1. Don’t run barefoot across ground where chickens have been
  2. Never mess with a rooster; they are not terribly friendly
  3. And wringing a chicken’s neck, like my grandma did, is frightening for a young boy to watch.

I’ve learned considerably more since then.  I think my grandparents would approve.

But I still won’t wring their necks no matter how nostalgic I get.


The Status of Small Farms in the United States

So I was doing some random Google searches the other day about farming in the United States.

At its peak, the farming industry reportedly had almost seven million farms in the United States in the late 1920’s.

Today there are 2.2 million farms.

At its peak, the average farm in the U.S. had 220 acres.

Today the average farm has 418 acres.

So at first glance, those statistics seem to indicate there are fewer farms in this country, but what farms there are happen to be much larger.  In other words, large agricultural corporations are buying up the small farms and farming is becoming a big corporation enterprise.

But that is only part of the whole picture.

Further research indicates an increase in small farms, defined as under fifty acres, so in reality the large corporate farms are, indeed, getting larger, and they are, indeed, controlling most of the farming (to the tune of 90% of total crops), but the farms which are disappearing are the medium-sized farms, those ranging from 51-200 acres.

Now I mention all of this for a reason.

I don’t want this country to be a mega-corporation with regards to food production and thus I am very, very happy to hear that small farms are increasing in number . . . which is just one of many reasons why I so strongly support farmers markets and buying locally.

I’ve heard all of the arguments against buying locally and supporting small farms, and most of those arguments center around the increased cost of that food . . . and I’m sorry, but I just find those arguments silly and illogical.  In a world where more and more people are becoming disenchanted with the Federal Government and regulations and Big Money, this is one area where we all can actually influence and support change in the system.  Yes, you might pay a little more for locally-grown produce, but seriously?  Life is all about choices.  One less movie….one less carton of cigarettes….one less bottle of fine wine…one less, one less, one less, and the extra cost of local produce will be offset in your budget.

It’s all about choices!

Please, support local farmers!


Mistakes Will Be Made

A word to the wise: don’t use pine wood shavings in a cage with a heat lamp.  Evidently the heat draws chemicals out of the shavings, and it will kill young chicks.  We lost three quail babies learning that lesson last week.

I feel like shit about it, but that’s how I learn most lessons . . . painfully!

We moved the sixty chicken chicks outside the other day. They are about four weeks old, and you will read countless articles which say don’t move chicks outside until they are fully-feathered.  But we put three heat lamps out there with them, and they made it through just fine even though it got down to freezing on two nights. (update…24 last night and they were fine)

So there’s another lesson for you, free of charge.

When do chickens start laying eggs? They can start at four months . . . plan on five.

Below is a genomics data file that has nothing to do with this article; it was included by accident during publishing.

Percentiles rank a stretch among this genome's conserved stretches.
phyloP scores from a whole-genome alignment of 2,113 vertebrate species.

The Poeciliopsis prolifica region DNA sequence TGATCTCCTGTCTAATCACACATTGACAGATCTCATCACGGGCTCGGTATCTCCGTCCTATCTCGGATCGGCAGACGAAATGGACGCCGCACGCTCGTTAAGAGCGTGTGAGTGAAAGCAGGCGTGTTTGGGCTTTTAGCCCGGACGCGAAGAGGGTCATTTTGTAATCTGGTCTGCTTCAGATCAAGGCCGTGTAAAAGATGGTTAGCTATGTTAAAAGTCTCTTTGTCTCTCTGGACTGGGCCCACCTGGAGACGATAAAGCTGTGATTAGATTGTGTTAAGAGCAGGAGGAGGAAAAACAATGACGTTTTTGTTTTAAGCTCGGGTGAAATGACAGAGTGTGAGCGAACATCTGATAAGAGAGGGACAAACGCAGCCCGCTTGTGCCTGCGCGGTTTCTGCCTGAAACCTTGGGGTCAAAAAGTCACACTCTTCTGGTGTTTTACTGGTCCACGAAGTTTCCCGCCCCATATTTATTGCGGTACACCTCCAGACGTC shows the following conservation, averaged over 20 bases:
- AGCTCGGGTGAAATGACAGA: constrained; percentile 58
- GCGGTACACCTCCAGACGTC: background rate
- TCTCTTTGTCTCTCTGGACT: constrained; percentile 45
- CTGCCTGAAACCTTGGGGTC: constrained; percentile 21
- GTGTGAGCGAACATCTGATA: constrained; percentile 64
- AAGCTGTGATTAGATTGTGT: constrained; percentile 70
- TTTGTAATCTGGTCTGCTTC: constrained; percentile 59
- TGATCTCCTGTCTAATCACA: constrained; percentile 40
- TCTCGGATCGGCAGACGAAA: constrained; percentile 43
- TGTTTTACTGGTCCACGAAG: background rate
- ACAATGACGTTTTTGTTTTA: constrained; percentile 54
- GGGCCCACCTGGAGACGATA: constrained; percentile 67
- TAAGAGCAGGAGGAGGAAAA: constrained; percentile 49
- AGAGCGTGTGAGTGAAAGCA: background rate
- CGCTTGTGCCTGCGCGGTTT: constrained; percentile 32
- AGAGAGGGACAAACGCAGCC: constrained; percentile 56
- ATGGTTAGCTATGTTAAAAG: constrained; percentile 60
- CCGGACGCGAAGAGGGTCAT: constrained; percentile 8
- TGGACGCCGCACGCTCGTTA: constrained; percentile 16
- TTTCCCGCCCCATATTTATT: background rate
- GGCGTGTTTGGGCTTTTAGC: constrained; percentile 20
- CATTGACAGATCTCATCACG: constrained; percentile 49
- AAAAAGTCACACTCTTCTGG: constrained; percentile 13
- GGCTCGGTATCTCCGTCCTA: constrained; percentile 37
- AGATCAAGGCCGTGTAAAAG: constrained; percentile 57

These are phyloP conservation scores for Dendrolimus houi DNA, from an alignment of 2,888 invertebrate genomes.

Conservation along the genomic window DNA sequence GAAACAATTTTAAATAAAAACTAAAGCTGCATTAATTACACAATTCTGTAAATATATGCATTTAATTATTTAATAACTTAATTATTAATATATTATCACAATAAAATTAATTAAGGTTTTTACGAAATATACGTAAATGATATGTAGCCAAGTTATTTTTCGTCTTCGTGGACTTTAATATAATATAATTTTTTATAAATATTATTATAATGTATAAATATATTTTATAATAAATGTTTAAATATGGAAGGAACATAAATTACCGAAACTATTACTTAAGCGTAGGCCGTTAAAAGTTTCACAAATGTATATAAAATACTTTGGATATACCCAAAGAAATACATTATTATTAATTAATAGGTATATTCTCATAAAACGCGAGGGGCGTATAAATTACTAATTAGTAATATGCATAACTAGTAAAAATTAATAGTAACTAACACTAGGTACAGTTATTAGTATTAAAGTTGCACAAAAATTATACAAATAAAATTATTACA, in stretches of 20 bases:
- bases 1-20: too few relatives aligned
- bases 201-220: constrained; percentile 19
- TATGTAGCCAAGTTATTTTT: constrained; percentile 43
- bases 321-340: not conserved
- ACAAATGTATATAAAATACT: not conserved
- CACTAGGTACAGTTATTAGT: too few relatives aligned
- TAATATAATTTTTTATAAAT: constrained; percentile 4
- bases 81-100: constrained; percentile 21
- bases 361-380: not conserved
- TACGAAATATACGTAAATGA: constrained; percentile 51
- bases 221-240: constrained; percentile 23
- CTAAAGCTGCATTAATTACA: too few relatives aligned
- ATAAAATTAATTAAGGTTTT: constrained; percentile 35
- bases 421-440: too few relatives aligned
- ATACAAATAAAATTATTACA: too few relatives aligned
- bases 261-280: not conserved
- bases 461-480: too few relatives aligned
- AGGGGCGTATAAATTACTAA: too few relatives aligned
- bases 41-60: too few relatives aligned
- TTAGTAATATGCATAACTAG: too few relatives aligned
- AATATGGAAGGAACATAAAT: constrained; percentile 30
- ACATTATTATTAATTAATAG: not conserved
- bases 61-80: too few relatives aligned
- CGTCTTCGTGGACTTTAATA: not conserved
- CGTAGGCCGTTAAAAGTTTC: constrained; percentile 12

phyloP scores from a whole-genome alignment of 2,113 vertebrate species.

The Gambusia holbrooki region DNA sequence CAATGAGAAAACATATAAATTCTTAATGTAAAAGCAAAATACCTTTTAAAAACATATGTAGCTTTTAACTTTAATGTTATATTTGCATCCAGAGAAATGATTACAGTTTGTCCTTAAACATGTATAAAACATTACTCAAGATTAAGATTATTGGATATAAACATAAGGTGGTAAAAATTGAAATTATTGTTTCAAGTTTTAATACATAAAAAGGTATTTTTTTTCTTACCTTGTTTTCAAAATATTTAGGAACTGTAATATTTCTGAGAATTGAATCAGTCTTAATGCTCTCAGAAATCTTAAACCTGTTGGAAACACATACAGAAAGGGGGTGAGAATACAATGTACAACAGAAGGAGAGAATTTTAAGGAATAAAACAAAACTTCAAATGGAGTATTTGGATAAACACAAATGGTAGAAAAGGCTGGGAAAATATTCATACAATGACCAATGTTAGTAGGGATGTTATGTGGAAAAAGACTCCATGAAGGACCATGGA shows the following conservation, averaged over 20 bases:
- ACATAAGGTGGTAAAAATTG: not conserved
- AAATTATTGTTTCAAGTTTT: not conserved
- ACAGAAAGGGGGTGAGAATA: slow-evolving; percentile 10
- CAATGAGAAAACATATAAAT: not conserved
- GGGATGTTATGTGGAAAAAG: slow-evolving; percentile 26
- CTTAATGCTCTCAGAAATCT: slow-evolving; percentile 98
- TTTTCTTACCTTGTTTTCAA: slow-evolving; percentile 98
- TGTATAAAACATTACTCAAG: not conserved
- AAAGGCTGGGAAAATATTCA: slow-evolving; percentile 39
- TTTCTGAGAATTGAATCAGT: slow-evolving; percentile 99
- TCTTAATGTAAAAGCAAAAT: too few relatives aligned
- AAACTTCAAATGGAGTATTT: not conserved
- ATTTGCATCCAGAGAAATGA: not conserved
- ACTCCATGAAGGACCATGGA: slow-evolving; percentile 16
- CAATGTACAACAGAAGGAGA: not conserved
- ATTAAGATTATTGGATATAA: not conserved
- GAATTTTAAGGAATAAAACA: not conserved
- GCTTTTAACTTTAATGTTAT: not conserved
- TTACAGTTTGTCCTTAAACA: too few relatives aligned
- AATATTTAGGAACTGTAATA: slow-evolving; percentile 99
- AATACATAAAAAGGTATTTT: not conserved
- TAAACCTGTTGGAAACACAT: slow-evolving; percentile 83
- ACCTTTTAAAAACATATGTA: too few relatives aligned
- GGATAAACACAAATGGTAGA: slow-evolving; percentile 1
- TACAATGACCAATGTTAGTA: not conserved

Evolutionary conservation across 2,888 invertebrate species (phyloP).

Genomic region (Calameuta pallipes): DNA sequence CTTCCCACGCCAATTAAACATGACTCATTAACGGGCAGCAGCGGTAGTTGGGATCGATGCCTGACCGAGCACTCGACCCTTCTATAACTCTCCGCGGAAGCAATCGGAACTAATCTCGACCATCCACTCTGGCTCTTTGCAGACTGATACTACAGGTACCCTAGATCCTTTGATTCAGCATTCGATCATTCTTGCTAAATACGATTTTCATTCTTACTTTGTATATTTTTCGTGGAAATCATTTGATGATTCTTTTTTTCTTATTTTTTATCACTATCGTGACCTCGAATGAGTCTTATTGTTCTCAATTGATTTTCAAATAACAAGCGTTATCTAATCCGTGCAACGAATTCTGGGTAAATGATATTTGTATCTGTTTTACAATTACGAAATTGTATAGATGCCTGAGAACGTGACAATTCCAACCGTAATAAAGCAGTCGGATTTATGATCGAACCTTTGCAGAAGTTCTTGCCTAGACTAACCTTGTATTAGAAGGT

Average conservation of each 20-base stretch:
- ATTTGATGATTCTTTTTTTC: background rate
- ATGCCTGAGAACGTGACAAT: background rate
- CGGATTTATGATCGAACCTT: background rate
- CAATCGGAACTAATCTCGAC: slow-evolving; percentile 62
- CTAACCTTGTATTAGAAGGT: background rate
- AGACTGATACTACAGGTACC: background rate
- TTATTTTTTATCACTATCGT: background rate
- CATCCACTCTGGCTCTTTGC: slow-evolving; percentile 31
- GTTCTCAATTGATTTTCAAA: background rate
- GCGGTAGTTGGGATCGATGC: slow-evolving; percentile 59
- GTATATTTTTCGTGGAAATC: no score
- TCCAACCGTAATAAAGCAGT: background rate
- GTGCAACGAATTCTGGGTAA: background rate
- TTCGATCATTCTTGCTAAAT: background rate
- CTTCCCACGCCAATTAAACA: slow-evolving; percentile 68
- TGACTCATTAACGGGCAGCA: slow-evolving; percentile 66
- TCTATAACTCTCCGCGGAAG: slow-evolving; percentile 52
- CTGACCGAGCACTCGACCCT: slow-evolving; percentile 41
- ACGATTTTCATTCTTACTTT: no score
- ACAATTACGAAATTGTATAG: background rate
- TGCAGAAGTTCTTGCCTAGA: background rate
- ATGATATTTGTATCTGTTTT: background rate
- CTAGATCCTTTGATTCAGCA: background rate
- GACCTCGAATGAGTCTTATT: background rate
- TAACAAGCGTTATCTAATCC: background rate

When do quail start laying eggs? They can start at seven weeks . . . plan on eight.

We are getting rid of our rabbits . . . giving them to good homes . . . we decided to use their outside enclosure for our vegetable garden this year.  It’s a big space, ten by twenty, so we will more than double our vegetable gardening space by doing so, and the soil in their enclosure is beautifully fertilized and ready to plant.  I’ve mentioned this before but it is worth repeating: rabbit poop is probably the best natural fertilizer you can use.  It is slow releasing, does not burn roots, and produces just about the best soil you could ask for.  If you can get your hands on some do so.  An added bonus: it doesn’t smell and it isn’t gross to touch. J

That’s all I have time for today. I need to take advantage of this sunny weather and get some things done.

Just a head-up…if you are more interested in writing than farming, you can find me at, my other home away from home.

Have a great week/weekend/life


Birth and the Rhythm of Life


I’m listening to life.

I am humbled by the sound.

Truly humbled!

I hold every single one of the babies.  Over one-hundred quail…sixty chickens….I think it’s important to hold each of them.  They provide so much joy for me; the least I can do it provide a soft, welcoming, human touch for them as they enter this scary world.

The ones born deformed . . . I hold them, tell them I’m sorry, and then dispose of them.  It’s my job to put them out of their misery.  It’s not all roses on any farm.

We are rapidly approaching the rotation phase of our operation.  The chickens are getting too big for the garage, so we will slowly move them to the outside enclosure where two heating lamps await them.  The quail will then be moved out of the brooder into the cages the chickens were in, and new eggs will be incubated.  In a couple weeks the chickens will be moved out to the farm, the quail will take their place in the aviary under the heat lamps, and the new eggs will crack open and we begin again.

We’ll get more chickens, too, and raise them until they are pullets…and sell them for $25 each.

So it’s a busy time here, and I wouldn’t have it any other way.

I’m still debating getting pigeons.  I don’t want to rush into that decision.

Let’s see, what else?

Bev is teaching a class on raising chickens this Saturday.

She and I will teach a class together on the 24th.

March 6th I give a presentation to the Tumwater City Council about the upcoming Tumwater Farmers Market.

And On March 22nd, I believe, I give an informational “meet and greet” to state workers about the Market.

Busy times!

Not as busy as my grandfather once was on his hundred-acre farm, but I do what I can.

Have you ever smelled soil?  An odd question, but not to anyone who loves gardening or farming.